With 20 years’ experience in the mining industry in North America as a process engineer and metallurgist, Linda Dufour believes mining needs to do a lot more to encourage women to come into the sector; be promoted and not be tempted to leave by the lack of opportunity. While some parts of the industry have seen a rise in the number of women employed in it, she thinks metallurgy is die-hard male and could do with rethink over values. She wants quotas for getting women on boards. Team work, problem solving and getting things done are her passion.
By Camila Reed
I did pure and applied sciences and when I went to university, I looked at what to do, and maybe because my grandfather had been an electrical engineer, I applied to different schools. Electrical was my first choice but then I was accepted by mining — without really knowing what I was going into — and then I switched to metallurgy, which is part of the same department but a different course.
I like the people doing the real work and that was the best part of the job, but not necessarily the way that companies are managed by non-hands on people.
This has got worse over the years, because I think now it is all about making the biggest mines possible and all about the share price and not about the local people. It is more and more about fly-in, fly-out (FIFO) operations and so people have less of an attachment to places. When I worked in mining, people lived in towns and established a community. Now it is more FIFO type of work.
I’m not sure that I’ve seen more women than when I started 20 years ago, I don’t know where there are more women and I’ve worked at nine different places over the years.
Now, not many people are studying metallurgy so that firms are recruiting chemical engineers. Some people senior to me think that is a real shame because they don’t really understand the industry. There are more women chemical engineers but where I have been working in consulting engineering firms in North America, there are not more women. Maybe in other disciplines there are, but not in metallurgy in mining divisions.
You might see more women who are at junior level — at 10 years or under who are chemical engineers.
To become senior if you are not assertive, it’s no good, if you are too assertive, it’s not good. If you try to confront problems like bad language it’s difficult or a lack of career development.
I would like to have a work environment that had more communication and where there was focus on career development. It is a very difficult environment and a very male environment in the mining process engineering sector.
Maybe men need to understand more about a woman’s nature, like understanding that women maybe don’t enjoy boasting. Why does a woman need to become like a man — because that’s the message I keep hearing. We need more collaboration in engineering.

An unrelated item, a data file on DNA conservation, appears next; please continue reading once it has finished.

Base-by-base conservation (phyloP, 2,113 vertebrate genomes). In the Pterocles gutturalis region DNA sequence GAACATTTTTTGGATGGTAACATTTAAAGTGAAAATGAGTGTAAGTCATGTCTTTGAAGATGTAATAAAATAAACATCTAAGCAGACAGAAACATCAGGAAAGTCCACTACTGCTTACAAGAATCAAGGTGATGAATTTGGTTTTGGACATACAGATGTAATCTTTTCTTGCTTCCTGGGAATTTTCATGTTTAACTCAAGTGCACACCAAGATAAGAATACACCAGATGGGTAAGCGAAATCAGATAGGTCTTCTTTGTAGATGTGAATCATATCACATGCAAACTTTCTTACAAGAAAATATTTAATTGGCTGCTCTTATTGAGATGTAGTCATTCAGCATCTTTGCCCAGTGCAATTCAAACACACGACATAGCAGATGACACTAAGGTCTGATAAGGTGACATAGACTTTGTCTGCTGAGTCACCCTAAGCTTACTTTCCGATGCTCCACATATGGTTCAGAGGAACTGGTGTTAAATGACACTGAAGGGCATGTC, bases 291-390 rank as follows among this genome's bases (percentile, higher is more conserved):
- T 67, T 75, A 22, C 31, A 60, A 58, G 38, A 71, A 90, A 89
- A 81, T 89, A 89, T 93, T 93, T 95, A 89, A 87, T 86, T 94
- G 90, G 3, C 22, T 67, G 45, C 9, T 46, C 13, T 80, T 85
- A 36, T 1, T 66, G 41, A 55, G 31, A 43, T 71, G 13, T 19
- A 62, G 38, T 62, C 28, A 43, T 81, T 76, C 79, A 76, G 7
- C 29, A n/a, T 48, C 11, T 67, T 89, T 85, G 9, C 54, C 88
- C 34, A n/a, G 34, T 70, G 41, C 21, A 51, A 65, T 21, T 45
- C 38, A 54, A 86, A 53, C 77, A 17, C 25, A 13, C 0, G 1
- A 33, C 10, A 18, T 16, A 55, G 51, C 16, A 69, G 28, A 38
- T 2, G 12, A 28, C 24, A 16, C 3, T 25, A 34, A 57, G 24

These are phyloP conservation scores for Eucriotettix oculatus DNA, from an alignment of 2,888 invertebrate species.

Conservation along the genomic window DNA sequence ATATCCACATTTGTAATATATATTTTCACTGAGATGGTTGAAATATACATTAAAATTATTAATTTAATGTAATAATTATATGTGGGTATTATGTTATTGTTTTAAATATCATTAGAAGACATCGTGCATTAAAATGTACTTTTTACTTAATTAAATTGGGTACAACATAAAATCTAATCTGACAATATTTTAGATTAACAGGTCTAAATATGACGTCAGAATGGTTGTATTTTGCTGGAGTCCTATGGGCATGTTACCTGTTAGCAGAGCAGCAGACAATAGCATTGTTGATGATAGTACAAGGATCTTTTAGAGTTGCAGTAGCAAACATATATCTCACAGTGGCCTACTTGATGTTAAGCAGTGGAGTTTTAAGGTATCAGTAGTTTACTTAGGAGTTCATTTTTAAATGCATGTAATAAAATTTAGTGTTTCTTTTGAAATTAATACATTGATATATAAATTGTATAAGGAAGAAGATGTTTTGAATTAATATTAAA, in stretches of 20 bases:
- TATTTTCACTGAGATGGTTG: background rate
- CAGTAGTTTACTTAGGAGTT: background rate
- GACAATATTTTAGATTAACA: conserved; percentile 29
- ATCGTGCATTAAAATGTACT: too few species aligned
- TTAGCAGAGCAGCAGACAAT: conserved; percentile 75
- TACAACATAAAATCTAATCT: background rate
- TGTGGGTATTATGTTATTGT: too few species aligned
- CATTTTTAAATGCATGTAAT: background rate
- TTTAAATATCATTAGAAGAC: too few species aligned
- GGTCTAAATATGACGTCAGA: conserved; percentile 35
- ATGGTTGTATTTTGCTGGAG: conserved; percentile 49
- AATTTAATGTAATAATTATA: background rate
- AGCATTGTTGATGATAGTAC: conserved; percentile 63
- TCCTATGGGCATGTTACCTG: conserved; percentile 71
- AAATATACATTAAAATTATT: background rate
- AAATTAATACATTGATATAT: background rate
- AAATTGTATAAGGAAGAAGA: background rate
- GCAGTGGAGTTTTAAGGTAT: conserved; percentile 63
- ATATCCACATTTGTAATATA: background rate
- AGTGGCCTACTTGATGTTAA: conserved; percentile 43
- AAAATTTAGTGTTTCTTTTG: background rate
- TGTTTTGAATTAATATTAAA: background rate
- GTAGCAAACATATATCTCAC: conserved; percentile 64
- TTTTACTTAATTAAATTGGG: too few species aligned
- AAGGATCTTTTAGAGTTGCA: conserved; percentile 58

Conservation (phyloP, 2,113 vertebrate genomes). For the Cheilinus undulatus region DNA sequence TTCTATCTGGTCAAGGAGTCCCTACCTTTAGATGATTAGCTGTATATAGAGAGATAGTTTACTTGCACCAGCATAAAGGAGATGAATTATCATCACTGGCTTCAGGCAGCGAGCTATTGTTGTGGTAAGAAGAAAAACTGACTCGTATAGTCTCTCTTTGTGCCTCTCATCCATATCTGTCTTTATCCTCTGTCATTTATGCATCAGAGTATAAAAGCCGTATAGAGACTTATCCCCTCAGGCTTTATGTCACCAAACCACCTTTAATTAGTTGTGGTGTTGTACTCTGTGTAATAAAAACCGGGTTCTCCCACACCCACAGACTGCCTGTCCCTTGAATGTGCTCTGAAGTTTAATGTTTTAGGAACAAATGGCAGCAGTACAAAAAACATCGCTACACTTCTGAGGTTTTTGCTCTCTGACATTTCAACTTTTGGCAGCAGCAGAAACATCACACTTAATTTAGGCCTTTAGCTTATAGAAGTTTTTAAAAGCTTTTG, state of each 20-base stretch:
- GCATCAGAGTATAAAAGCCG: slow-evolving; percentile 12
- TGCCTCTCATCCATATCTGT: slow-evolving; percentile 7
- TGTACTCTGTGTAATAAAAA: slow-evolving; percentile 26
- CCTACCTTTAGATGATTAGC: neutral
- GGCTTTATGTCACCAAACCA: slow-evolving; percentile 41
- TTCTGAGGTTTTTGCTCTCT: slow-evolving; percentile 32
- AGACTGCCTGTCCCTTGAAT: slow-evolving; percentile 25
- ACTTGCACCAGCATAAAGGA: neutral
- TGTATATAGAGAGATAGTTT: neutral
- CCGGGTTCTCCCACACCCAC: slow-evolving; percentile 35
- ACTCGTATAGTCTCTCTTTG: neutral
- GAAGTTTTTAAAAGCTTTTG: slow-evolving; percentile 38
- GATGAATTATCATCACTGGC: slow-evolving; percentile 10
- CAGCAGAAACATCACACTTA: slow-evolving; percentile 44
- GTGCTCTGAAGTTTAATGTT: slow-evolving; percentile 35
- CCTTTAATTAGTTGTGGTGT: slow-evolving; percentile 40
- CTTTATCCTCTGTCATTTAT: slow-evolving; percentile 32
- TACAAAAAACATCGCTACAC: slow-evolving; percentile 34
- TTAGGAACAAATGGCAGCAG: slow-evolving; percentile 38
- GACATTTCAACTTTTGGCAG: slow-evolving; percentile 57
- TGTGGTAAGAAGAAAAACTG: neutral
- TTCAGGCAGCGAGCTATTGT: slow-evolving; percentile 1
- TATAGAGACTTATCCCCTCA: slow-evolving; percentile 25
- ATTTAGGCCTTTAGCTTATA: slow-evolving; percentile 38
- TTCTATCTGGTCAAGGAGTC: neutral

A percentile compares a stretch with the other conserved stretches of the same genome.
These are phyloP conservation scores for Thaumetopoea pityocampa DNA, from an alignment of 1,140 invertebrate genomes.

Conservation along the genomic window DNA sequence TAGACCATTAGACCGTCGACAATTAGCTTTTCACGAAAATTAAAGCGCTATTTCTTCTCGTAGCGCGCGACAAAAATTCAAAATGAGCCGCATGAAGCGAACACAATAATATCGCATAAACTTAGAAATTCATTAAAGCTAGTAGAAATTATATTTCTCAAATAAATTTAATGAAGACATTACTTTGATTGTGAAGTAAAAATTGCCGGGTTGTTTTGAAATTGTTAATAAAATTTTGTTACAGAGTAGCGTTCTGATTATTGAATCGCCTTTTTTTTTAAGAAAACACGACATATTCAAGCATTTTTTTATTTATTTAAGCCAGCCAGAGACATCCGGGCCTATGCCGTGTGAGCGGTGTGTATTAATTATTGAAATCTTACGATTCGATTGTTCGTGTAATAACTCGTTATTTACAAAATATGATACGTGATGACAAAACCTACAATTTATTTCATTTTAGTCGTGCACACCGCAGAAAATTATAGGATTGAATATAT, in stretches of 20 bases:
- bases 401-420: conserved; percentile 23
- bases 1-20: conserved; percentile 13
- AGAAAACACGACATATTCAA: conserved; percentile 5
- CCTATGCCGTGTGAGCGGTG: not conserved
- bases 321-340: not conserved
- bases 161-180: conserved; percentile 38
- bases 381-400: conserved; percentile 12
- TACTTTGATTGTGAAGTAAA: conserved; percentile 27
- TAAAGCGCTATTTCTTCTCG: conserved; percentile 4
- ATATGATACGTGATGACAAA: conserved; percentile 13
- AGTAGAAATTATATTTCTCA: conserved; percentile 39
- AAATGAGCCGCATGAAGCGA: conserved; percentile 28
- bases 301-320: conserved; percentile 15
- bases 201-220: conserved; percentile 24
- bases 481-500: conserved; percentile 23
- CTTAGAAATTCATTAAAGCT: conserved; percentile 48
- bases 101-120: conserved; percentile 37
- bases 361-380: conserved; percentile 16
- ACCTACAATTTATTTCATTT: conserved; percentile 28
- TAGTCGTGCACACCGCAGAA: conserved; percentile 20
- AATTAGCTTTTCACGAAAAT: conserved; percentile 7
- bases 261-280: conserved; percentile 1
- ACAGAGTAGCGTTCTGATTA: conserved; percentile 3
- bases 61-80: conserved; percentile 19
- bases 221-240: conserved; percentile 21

Yes one mentor, who is retired now who was my boss when I worked at a gold mine. He was more than a mentor in that he gave me opportunities that I haven’t had since. He is the only one and this would have been in the ‘90s.
I was the first and only woman who had ever worked at this plant, and I found out afterwards when I was leaving that they thought there’s no way a woman can come and work here, but then after that they were pleasantly surprised that it is possible for a woman to work in this industry.
It was a challenge because I had to prove myself on a daily basis. In the end, at least for some, it was a positive and they said ‘A woman can do this’, and some said I was excellent at my work.
I really like working with project teams and people from other disciplines or the actual operators and working together and problem solving, finding solutions and getting things done.
I’m thinking of leaving the industry.
I find that my values and those of the mining business are not really in line. It is also discouraging not to see women of my age or older in the industry. There are a few around the world but I don’t know who they are. It makes me very sad.
I am pro and they do have a positive impact. If you look at a country like Norway, where they have them, there were many men who were opposed to quotas. But now many men have come back and said it is better having more women on boards.
Go and work in operations at mine sites so you can learn about the company’s business. Someone with hands on experience is invaluable. If women can get this experience, it will help them in advancing their careers.
Graduated in 1990 with a Bachelor of Engineering degree from McGill University, Montreal Quebec, Canada. Over twenty years’ experience in the field of metallurgical engineering in industry and consulting acquiring hands on operational and superior supervision and project management skills.
During my undergraduate degree I worked four summers at two mines. The first two summers at a base metal mine and the last two summers at a gold mine. I did everything from manual labour, pilot plant testing and metallurgical test work, working directly with the operating crew and maintenance crew. Once I graduated the first four years of my career were spent working at mines. First year at a tin mine, the other 3 at a high grade gold mine. It was my time at the gold mine that I really learnt about mining and was given opportunities to lead and manage projects as well as have the support of my supervisor to test innovative equipment which resulted in eventual installation with extremely positive results.
Following this period I have spent the rest of my career working as a process engineer in engineering consulting, starting as an intermediate and eventually becoming a senior and/or lead process engineer. During this period I worked on over 30 projects in the mining sector across the world. I was involved in process development, basic & detailed engineering, and commissioning. I collaborated with other discipline engineers on projects.